Often, the study of the natural world reveals unexpected connections between seemingly disparate topics, and researchers can find themselves working in an area very far removed from their usual work. This is especially prevalent in theoretical physics, where ingenious applications of mathematical models can open up hidden connections and deliver surprising new insights.
Such was the case for Dorje Brody, professor of mathematics at Brunel University London, who has just been appointed to the Editorial Board of JPhysA. A specialist in quantum theory, statistical mechanics and mathematical finance, Brody has made some interesting discoveries at the intersection of these fields.
I spoke to Brody to find out more about his work on a description of quantum mechanics that is stochastic. Stochastic systems are random, and are modelled using probabilities.
‘Quantum mechanics is intrinsically stochastic, but many physicists have a psychological barrier to accepting a stochastic evolution equation that models fundamental laws of physics,’ he says. ‘I certainly was such a person.’
The Schrödinger equation, which models the continuous evolution of the quantum state, is deterministic: it gives an explicit and unique picture of the wave function with time. To model quantum mechanics stochastically, you relax the requirement for the system to be deterministic. This gives a variant of the Schrödinger equation called the energy-based stochastic Schrödinger equation, originally introduced by Nicolas Gisin, where random movements like Brownian motion can affect the evolution of the state.
According to this equation, a given initial state will spontaneously evolve into one of the possible stable energy states, subject to certain probabilities, on time scales that are proportionally smaller to how uncertain the intial energy measurement is. So while the regular Schrödinger equation makes no dynamical prediction when the system is coupled to a measurement apparatus, according to its stochastic counterpart the state will almost instantaneously ‘collapse’ into one of the possible states, since the energy uncertainty of the system is significantly amplified by the coupling.
In other words, Brody says, ‘if one accepts the stochastic equation as representing the fundamental evolutionary equation, then there is no need to make a distinction between the evolution part and the reduction part of quantum mechanics: the two aspects can be unified in a single equation.’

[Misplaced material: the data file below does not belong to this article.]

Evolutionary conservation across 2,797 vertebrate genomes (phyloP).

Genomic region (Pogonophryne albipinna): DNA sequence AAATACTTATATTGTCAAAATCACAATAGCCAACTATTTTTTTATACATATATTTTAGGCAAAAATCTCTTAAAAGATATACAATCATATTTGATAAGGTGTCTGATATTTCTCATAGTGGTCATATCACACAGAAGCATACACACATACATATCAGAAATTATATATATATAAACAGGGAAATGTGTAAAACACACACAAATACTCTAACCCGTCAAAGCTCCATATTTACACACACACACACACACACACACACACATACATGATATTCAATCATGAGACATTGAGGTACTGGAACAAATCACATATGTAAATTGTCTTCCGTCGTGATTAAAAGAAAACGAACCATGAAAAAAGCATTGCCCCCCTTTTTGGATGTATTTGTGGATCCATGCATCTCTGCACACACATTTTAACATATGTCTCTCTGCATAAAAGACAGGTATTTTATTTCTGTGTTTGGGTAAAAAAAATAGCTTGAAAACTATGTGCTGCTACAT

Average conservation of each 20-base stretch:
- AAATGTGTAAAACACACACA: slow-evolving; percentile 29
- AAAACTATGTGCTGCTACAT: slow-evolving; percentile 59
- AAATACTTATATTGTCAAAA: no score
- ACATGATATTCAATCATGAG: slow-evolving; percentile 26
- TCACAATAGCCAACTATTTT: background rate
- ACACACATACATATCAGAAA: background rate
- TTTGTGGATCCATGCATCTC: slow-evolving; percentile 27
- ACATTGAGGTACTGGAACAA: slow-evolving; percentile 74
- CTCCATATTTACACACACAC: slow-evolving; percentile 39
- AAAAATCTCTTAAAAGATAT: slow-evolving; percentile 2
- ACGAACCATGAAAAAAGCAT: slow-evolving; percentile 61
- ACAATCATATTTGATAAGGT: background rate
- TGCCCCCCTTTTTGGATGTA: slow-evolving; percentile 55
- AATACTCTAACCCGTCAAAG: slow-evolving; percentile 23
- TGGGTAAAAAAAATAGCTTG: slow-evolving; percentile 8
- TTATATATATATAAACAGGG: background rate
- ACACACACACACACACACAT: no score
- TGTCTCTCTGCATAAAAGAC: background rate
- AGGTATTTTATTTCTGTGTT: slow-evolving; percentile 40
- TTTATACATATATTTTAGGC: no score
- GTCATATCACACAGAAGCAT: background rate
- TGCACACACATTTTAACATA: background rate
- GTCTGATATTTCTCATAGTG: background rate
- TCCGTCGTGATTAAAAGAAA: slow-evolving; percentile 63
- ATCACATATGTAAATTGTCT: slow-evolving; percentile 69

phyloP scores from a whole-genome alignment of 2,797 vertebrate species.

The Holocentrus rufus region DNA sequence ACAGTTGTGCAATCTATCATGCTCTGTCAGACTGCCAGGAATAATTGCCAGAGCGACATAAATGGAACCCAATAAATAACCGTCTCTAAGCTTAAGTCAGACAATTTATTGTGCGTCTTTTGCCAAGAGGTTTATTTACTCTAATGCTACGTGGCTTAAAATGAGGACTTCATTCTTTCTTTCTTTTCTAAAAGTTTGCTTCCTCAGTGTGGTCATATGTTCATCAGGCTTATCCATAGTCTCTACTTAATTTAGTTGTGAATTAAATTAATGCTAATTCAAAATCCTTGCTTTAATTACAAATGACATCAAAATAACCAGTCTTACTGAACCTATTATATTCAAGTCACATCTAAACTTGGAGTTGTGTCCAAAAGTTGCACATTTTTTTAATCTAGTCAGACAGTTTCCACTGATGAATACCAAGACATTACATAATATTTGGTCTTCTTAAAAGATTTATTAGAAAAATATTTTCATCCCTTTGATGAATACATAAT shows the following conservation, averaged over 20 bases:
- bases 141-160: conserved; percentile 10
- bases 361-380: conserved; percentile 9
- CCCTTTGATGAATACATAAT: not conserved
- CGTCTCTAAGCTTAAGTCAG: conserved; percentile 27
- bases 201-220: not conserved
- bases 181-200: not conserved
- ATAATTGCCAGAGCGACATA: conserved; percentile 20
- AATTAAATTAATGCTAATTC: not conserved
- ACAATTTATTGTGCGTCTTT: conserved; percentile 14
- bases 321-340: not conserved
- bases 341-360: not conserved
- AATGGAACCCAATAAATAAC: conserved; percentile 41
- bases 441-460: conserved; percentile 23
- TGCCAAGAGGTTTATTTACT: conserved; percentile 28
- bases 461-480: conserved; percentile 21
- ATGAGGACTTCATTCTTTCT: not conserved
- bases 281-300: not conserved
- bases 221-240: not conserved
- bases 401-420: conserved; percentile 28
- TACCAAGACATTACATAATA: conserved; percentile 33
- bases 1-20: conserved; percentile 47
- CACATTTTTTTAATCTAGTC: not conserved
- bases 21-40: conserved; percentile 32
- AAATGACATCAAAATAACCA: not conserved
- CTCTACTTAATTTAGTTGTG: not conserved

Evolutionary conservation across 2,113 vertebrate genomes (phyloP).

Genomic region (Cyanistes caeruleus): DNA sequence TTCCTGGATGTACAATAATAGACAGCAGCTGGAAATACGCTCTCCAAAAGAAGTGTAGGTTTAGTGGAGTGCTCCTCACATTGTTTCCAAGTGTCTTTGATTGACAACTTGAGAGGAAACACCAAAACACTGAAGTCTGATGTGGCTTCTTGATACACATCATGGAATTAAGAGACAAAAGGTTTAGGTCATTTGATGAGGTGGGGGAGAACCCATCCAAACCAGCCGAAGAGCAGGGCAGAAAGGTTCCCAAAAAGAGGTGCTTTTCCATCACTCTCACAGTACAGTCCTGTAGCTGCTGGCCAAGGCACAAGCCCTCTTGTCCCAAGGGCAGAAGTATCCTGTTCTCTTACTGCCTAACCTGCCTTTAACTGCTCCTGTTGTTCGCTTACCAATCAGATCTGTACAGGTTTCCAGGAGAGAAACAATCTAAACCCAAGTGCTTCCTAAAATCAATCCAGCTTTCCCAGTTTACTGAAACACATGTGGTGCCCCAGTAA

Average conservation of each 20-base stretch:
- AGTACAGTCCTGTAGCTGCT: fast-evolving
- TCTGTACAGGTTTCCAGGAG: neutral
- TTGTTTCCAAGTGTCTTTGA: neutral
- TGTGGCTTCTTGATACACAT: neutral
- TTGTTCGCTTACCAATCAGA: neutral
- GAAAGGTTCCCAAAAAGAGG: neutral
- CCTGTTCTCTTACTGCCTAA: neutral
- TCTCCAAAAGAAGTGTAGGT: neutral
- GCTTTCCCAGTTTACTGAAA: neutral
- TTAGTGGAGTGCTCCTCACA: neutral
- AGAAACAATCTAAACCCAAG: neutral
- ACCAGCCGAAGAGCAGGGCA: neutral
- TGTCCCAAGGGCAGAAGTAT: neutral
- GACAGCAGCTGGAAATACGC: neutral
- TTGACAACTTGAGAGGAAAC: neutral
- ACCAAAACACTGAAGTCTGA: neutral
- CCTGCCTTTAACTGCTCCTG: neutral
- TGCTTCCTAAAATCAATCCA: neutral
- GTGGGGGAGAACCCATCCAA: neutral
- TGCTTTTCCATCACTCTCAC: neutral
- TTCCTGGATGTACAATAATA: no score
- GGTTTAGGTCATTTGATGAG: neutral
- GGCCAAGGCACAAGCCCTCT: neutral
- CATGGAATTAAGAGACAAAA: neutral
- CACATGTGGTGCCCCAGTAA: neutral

The problem of finding a solution to this equation was where a background in mathematical finance proved useful. When Brody was a graduate student, many of his collaborators were working for investment banks, and he became aware of some of the problems they were facing. ‘Since I am generally interested in understanding various phenomena that we observe, both natural and social, I started to think about some isolated problems in finance,’ he says. This led to him teaching a financial mathematics course to physics students, as well as a few papers published in addition to his usual work. Apart from free trips to places like New York, Tokyo, and Paris, ‘perhaps the most significant benefit was that it forced me to learn the basics of modern probability theory and stochastics—one area of mathematics often left out in physics education.’
Brody and his collaborator Lane Hughston found the solution to the energy-based stochastic Schrödinger equation by borrowing the mathematical techniques of nonlinear filtering theory. ‘The basic idea is that there is a signal one wishes to detect, but the observation is obscured by background noise. Thus, there are two unknown quantities, signal and noise, but only one known, observation; what filtering theory offers is the best estimate of the unknown signal, given the observation.
‘We imagine that the ‘signal’ in question is not necessarily ‘transmitted’ as such, but rather constitutes the ‘true’ stable configuration in which the system should settle. The particle is ‘observing’ (by abusing the terminology) this under Brownian noise, and continuously re-adjusts its own wave function in line with the best estimate under the noisy observation.’
The differential equation satisfied by this estimate turned out to be the same as the stochastic equation that they were trying to solve.
But this didn’t just give insight into quantum mechanics. Human behaviour can also be modelled by the same filtering techniques. ‘We were able to develop a completely new framework for asset pricing theory in finance, based on the mathematical formalism we used to solve the energy-based stochastic Schrödinger equation,’ said Brody.
Now, in physics he’s working on certain aspects of controlled quantum dynamics, and also on equilibrium properties of quantum systems. In finance his focus is on problems he thinks are important for society.
‘Little is presently understood about how to model and control the risks [of long-term financial contracts],’ he said. These contracts, such as pension plans or mortgages, are vital to the stability of society. ‘Our aim is to address these issues directly with the development of new mathematical models in finance suitable for the valuation, simulation, and risk management of long-term contracts.’
I’m looking forward to working with Brody on JPhysA, as he will bring a unique perspective to our Editorial Board.
This work is licensed under a Creative Commons Attribution 3.0 Unported License
Image copyright Dorje Brody; used with permission.